Wetlands

Little Bean Marsh natural area

Wetlands are a transition zone between land and aquatic environments, and they protect the quality of both. A rich variety of plants and animals live in wetlands.

As a transition zone between land and a variety of aquatic environments, wetlands share some characteristics of both, yet they have their own unique qualities belonging to neither land (terrestrial) nor water habitats.

One basic definition of a wetland is that it is where the water table — which we usually think of as being below ground — occurs at or near the surface of the land, so that the land is covered by shallow water. As a transition zone between land and aquatic habitats (such as lakes, streams, and rivers), wetlands have one or more of these characteristics:

  • At least periodically, the wetland is dominated by aquatic plants (hydrophytes).
  • The substrate (ground) is predominantly undrained water-saturated or water-covered soil.
  • The substrate, if not technically a soil, is saturated or covered by water at some time during the growing season.

Wetland Natural Communities

Wetlands technically can occur within many other habitat types, including bottomland forests and woodlands, flatwoods, prairies, and stream edges. Many systems for classifying habitats include these as subtypes, but here we will focus on the following wetland natural communities.

Riverine Wetlands

Riverine wetlands are associated with rivers. They occur in a river or stream valley, between the stream channel and the valley edge. They include floodplains, blue holes, sand ponds, oxbows, and sloughs. They are flooded or inundated frequently. Most occur near wet or wet-mesic bottomland forest or wet bottomland prairie. They can vary greatly in terms of water and soil characteristics.

Riverine wetland types include marshes, swamps, and shrub swamps. In Missouri, riverine wetlands occur mainly in the lowlands and floodplains of the Bootheel, along the Missouri and Mississippi rivers, and in northern and western Missouri, especially in the region where the Grand, Chariton, Thompson, and Missouri rivers meet.

Sinkhole Pond Wetlands

Sinkhole ponds occur where the slow, dissolving action of mildly acidic groundwater has enlarged a cave tunnel so much that the cave roof collapses, causing the land above it to sink down. Sometimes, these sinkholes open directly into the cave system below, but other times, they are clogged with surface materials (soil, brush, etc.), and a pond forms.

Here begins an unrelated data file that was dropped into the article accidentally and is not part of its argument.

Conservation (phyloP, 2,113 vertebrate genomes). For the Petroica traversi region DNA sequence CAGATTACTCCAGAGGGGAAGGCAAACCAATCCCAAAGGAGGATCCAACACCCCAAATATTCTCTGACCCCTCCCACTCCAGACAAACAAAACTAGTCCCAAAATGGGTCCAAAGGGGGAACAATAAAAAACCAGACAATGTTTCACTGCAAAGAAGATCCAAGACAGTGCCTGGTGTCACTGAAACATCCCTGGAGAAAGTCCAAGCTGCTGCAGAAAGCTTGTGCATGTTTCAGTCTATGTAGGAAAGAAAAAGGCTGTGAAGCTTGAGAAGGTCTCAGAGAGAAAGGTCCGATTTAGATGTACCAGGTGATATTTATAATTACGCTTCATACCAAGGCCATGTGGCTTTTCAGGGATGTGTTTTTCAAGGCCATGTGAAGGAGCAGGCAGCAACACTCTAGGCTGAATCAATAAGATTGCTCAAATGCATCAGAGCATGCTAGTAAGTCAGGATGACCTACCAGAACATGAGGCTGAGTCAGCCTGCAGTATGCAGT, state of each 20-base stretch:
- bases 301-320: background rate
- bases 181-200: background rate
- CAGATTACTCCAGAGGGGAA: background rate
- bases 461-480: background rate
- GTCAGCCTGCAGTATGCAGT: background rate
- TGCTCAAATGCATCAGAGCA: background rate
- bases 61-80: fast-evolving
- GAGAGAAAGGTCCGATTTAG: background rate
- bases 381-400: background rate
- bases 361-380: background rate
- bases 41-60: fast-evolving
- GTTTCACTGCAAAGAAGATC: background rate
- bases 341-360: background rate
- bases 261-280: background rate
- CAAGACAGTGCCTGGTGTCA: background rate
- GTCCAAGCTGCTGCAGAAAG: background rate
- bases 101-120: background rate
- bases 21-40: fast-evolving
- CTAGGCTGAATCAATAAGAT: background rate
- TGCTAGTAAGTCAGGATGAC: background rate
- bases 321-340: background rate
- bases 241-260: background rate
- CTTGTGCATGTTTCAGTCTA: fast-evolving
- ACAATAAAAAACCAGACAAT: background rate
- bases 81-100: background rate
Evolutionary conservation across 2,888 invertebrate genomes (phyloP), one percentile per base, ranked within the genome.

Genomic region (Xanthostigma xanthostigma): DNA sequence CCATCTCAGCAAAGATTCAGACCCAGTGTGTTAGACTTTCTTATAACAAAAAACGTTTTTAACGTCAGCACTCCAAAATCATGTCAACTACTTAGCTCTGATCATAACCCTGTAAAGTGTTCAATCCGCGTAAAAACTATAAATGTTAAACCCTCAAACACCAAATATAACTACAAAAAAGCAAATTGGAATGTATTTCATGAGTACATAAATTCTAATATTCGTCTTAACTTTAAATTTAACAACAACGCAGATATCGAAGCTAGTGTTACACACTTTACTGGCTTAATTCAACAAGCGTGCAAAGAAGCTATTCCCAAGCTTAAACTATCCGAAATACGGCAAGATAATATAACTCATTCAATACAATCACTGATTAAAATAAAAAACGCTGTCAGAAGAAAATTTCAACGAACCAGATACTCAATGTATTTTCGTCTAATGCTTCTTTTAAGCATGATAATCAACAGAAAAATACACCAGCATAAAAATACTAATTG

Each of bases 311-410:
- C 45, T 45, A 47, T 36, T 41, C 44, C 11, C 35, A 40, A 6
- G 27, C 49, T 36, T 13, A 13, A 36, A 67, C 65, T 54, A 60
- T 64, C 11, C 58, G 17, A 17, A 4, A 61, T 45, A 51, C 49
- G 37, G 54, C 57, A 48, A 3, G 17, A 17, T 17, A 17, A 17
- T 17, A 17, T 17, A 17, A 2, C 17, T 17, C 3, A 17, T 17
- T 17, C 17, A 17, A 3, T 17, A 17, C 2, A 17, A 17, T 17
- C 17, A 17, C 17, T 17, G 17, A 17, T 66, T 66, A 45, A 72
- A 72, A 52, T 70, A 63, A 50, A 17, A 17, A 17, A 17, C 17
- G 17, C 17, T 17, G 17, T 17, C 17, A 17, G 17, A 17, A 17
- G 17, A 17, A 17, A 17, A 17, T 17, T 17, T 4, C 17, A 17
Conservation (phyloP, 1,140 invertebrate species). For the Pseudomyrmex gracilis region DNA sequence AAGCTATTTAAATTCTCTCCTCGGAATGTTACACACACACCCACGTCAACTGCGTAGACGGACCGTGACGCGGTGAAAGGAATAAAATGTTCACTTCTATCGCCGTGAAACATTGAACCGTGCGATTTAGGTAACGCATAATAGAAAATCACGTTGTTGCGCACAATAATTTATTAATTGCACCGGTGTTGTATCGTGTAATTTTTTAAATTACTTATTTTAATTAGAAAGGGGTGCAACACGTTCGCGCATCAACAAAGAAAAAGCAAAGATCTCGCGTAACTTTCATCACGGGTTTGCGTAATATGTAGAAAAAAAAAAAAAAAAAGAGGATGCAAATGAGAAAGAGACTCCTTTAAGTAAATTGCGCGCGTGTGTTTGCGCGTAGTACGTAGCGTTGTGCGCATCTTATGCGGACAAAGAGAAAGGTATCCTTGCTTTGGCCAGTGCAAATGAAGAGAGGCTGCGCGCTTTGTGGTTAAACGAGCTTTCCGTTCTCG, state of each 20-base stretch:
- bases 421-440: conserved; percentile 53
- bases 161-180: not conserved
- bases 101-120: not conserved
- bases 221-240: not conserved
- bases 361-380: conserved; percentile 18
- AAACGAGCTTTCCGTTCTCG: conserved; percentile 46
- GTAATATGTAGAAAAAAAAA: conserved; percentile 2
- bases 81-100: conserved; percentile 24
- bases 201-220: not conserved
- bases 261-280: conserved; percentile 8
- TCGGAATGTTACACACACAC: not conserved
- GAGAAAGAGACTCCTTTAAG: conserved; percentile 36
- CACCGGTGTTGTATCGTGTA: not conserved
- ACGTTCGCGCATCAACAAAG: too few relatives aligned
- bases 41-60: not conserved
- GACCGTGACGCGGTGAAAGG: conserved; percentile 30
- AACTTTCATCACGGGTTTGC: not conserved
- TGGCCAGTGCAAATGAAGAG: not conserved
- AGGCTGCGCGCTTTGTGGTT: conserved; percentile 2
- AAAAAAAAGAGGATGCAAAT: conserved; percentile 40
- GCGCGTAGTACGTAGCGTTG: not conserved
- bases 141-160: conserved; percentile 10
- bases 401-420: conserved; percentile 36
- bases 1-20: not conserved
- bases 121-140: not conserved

Sinkhole pond wetlands are usually not connected to other streams or waterways. Instead, they are filled by rainwater, runoff, and/or groundwater. Where does this water go? It either evaporates, or it drains into the cave or the porous karst bedrock below.

Sinkhole pond waters are usually stagnant and hold little dissolved oxygen, and there is usually little water movement. They range from neutral to acidic and offer few available nutrients to plants and other life-forms. As a result, sinkhole ponds host many plants and animals adapted to that special environment that cannot survive in other places.

In Missouri, sinkhole pond wetland communities include pond marshes, pond swamps, and pond shrub swamps. Most of Missouri’s sinkhole pond wetlands occur in the Ozarks, in the southern half of the state, where karst geology predominates, and along the Mississippi River hills.

Groundwater Seepages: Fens and Seeps

Where the land meets the water table, groundwater seeps into the soil, keeping it constantly, or almost constantly, saturated or under water. This infiltration of water occurs in complex patterns, varying with the slope of the land and the shape and types of bedrock beneath the soil.

Because fens and seeps are closely associated with groundwater, the temperature and other characteristics of the water tend to be similar to those of underground water: cool and pH-buffered by limestone and dolomite bedrock. You might think of fens and seeps as essentially very diffuse springs.